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Beyond Penn's Treaty

The Life of Thomas Eddy; Comprising an Extensive Correspondence

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by a sufficient number of keepers, to prevent all con-
versation and improper intercourse. I well know,
from having had four years' experience in our prison,
from 1800 to 1804, that this can effectually be done.
The cells should only be used as a punishment day
and night.

I send thee a report to the legislature of Louisiana

on the plan of a penal code for that state, by my
friend, Edward Livingston of New Orleans, who is,
at present, a member of Congress. I am, very re-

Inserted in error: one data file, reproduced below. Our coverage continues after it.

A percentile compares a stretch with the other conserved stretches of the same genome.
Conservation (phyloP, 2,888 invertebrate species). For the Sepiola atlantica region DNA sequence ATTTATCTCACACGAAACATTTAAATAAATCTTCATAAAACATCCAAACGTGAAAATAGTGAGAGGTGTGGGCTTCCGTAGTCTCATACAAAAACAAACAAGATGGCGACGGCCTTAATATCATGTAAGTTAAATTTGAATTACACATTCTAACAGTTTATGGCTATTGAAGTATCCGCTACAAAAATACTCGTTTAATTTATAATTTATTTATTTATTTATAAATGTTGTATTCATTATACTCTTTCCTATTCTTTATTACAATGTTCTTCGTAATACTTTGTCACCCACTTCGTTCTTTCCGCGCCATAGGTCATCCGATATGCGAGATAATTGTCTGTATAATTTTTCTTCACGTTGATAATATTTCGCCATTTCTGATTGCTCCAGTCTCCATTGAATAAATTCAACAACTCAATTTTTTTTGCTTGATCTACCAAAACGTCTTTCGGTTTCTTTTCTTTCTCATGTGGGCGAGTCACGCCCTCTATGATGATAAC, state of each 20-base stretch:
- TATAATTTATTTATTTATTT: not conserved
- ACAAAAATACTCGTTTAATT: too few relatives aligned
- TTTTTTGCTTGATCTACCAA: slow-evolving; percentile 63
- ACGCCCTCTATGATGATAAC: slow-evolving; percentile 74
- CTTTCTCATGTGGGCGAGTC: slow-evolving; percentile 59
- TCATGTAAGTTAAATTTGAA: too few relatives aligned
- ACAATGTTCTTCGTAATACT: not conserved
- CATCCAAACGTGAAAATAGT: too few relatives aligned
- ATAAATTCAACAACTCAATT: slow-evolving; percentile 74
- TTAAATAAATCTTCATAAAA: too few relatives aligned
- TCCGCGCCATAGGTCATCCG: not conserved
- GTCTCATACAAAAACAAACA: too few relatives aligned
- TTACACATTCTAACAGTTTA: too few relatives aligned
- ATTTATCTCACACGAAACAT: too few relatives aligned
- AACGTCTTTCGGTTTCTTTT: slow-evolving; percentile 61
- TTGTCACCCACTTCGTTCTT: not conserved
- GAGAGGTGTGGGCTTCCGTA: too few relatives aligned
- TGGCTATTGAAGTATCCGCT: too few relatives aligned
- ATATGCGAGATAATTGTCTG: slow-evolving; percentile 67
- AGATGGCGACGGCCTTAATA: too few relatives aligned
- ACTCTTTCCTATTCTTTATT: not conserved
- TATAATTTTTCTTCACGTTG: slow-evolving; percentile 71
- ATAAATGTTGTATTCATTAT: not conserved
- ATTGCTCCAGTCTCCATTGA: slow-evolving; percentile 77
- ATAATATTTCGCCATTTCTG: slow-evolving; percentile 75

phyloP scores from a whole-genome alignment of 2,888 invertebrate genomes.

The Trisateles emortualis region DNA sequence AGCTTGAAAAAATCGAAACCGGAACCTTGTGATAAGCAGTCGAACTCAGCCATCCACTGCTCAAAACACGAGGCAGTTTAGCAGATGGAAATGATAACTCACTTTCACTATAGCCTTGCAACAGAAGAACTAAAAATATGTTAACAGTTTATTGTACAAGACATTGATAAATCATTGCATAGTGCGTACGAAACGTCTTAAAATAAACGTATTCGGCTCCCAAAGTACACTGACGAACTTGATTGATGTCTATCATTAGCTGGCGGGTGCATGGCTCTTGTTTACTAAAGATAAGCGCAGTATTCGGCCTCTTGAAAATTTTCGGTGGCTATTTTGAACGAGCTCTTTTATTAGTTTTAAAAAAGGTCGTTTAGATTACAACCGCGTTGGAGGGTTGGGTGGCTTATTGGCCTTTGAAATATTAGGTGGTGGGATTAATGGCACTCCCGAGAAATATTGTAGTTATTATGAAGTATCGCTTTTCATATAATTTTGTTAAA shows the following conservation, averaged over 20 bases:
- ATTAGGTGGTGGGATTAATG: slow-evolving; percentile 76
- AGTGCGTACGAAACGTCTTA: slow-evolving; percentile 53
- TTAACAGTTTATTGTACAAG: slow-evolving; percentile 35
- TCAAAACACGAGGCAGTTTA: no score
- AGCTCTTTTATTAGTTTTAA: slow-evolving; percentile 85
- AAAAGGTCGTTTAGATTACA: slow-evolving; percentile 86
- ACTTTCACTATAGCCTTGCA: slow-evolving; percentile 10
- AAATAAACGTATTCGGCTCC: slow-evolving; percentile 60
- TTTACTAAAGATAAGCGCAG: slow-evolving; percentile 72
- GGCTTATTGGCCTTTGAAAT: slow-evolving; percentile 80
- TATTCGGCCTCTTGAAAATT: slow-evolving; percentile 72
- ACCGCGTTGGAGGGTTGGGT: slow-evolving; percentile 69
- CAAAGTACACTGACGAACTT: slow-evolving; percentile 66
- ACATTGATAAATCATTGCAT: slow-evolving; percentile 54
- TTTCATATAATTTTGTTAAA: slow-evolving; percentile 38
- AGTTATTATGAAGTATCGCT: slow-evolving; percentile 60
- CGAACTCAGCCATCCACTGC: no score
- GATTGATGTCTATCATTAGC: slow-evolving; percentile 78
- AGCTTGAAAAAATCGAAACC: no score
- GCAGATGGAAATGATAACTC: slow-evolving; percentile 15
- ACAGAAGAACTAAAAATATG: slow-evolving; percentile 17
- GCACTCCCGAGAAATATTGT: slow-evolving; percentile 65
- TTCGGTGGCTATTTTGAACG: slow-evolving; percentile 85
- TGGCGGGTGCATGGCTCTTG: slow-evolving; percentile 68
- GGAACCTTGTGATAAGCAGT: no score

spectfully, and with much esteem,

Thy affectionate friend, THOMAS EDDY.

I received your kind letter by Mr. Dwight

, who is
just the man wanted to engage in the society. His
appointment to the office you mention, can be made
without a doubt, should the seat of the society be
transferred, as it might, and will be, to New York.
I will take care of the business at Washington, on
my return from Boston, a fortnight from this, and will
depend on you, my friend, Doctor Milnor, Doctor Mille-
, Mr. Dwight, and his father, with such others
as will heartily engage in the business, to do what-
ever is necessary to be done, in a way of preparation
in New York. I will correspond with you, if agree-
able, on the subject. If Mr. Dwight spends a con-
siderable part of his time in the business, the society
must compensate him.

The first report of the society, which is in the
press, and will be out the last of this week, and one
hundred sent to Mr. Dwight

and yourself, will be, I
think, a good introduction to the business of the
removal we contemplated. As we have no funds in
our treasury, we are obliged to tax those who receive
the books, and as I am pledged to pay the printer—